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AAC for voice/audiobooks... worth the time?

So I'm curious to know if AAC supports decent bitrates/filesizes for voice and audiobooks uses.  I figured if I buy a 30GB iPod and use something like that mp4 uploader I can load up quite a bit of voice tracks/audiobooks.  I'm a Windows user (no flames please) although I wouldn't expect that to make much difference.

Any information provided is greatly appreciated.

br0adband
The difference between genius and stupidity?

Genius has limits.

AAC for voice/audiobooks... worth the time?

Reply #1
AAC should do well on voice samples. But the best quality judge is you. Download Psytel AACenc from rarewares and try it with your voice samples. Start with a high bitrate, and start reducing it until you reach a sweet spot. Add some overhead for difficult samples, and you'll get your optimal AAC-for-voice bitrate.

AAC for voice/audiobooks... worth the time?

Reply #2
The new iPod also supports the MPEG-4 CELP codec (according to the "legal" section of the thing itself, I never tried it).

I think the MPEG-4 CELP reference code already outputs very acceptable speech quality. Taking the highest bitrate of this codec is probably better than taking AAC for pure voice.

Menno

AAC for voice/audiobooks... worth the time?

Reply #3
Cool... nice to know.

Thanks
The difference between genius and stupidity?

Genius has limits.

AAC for voice/audiobooks... worth the time?

Reply #4
iPod also support the Audible format (basically mp3 protected). Check out their site. Where I get most of my audio books.

AAC for voice/audiobooks... worth the time?

Reply #5
Quote
The new iPod also supports the MPEG-4 CELP codec (according to the "legal" section of the thing itself, I never tried it).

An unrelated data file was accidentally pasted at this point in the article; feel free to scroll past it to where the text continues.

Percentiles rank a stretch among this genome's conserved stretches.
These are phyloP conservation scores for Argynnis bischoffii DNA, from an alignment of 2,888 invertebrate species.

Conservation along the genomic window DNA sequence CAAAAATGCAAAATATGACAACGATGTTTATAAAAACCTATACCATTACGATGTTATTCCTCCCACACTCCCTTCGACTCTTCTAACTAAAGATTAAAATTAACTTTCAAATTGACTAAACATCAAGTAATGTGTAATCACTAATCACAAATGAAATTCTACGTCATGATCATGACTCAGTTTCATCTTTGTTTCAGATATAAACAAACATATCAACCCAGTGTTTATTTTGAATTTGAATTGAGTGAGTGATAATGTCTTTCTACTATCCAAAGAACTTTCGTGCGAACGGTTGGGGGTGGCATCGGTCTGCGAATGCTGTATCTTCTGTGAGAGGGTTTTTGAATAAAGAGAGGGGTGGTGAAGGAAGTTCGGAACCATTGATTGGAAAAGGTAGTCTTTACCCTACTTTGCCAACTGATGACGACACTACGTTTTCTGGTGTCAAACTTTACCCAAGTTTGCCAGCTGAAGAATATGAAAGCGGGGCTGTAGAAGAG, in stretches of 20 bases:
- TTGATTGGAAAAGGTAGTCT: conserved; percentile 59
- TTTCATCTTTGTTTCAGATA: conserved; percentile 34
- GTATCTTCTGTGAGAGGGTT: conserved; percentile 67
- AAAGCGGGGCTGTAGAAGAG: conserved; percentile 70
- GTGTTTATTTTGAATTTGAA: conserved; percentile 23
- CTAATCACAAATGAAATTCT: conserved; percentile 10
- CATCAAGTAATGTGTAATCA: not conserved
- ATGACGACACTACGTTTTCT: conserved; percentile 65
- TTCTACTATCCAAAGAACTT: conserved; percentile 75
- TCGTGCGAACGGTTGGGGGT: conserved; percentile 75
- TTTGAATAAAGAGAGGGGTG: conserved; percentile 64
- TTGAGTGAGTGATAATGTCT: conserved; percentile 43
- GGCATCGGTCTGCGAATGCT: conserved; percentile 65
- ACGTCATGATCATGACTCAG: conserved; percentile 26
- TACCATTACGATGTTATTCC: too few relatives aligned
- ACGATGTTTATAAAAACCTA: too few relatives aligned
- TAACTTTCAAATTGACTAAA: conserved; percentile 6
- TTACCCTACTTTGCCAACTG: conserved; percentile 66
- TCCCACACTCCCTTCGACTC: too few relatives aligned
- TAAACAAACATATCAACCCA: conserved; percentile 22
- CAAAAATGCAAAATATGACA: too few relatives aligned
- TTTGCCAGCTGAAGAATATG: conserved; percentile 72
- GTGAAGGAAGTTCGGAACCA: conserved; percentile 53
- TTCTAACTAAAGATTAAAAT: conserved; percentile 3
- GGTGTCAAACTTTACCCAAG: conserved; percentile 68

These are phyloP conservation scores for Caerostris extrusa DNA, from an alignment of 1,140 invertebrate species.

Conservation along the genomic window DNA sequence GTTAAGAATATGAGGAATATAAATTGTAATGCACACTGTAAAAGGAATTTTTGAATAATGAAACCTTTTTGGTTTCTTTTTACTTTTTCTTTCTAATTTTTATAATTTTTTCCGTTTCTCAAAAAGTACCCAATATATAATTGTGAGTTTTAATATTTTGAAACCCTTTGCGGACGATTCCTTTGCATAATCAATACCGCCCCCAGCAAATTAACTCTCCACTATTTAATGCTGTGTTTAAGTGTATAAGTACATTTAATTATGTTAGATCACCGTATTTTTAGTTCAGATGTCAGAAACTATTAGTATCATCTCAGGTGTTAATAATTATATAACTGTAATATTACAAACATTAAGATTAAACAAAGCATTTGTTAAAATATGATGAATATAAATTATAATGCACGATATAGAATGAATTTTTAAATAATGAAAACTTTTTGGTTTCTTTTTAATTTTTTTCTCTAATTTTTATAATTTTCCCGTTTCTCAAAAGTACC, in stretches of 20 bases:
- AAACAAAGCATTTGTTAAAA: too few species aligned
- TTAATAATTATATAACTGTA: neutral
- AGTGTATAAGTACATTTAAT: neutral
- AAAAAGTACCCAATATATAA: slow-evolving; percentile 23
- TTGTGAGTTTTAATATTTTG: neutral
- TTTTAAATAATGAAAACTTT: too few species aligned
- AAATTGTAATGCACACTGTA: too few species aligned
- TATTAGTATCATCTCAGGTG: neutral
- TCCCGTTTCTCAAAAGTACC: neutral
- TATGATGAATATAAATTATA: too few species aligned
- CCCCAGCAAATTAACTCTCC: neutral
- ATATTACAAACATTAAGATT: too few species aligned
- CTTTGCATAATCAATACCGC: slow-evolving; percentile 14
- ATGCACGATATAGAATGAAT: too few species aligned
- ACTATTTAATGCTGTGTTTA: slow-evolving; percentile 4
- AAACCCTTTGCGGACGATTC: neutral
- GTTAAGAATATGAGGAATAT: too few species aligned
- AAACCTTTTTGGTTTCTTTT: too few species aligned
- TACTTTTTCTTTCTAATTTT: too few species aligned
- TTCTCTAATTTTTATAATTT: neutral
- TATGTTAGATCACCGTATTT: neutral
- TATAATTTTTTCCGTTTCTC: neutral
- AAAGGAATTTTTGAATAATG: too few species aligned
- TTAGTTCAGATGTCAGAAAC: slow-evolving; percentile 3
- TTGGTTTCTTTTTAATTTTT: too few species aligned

I think the MPEG-4 CELP reference code already outputs very acceptable speech quality. Taking the highest bitrate of this codec is probably better than taking AAC for pure voice.

Menno

Pardon my ignorance, but the only CELP codec I'm aware of (as a free download) is Speex. Does that mean the new iPod supports the *.spx format, if renamed to something the iPod would recognize? Or is there another freely downloadable MPEG-4 CELP codec that I've overlooked, which would allow users to encode their  own audiobooks? (And if it is included in FAAC, I somehow missed it....)

    - M.

 

AAC for voice/audiobooks... worth the time?

Reply #6
Quote
Pardon my ignorance, but the only CELP codec I'm aware of (as a free download) is Speex. Does that mean the new iPod supports the *.spx format, if renamed to something the iPod would recognize? Or is there another freely downloadable MPEG-4 CELP codec that I've overlooked, which would allow users to encode their  own audiobooks? (And if it is included in FAAC, I somehow missed it....)

Oh, there are dozens of different CELP codecs. I thought QuickTime Pro used to have an option to encode to MPEG-4 CELP but in my version the option is disabled (maybe I need some extra plugin).

iPod definately doesn't support speex. The legal section of my iPod says: ACELP.NET (http://www.voiceage.com/) for Audible (http://www.audible.com/) speech files (so probably not MPEG-4 CELP). The ACELP.NET codec is available but I'm not sure how to produce files compatible with the iPod.

Menno

 
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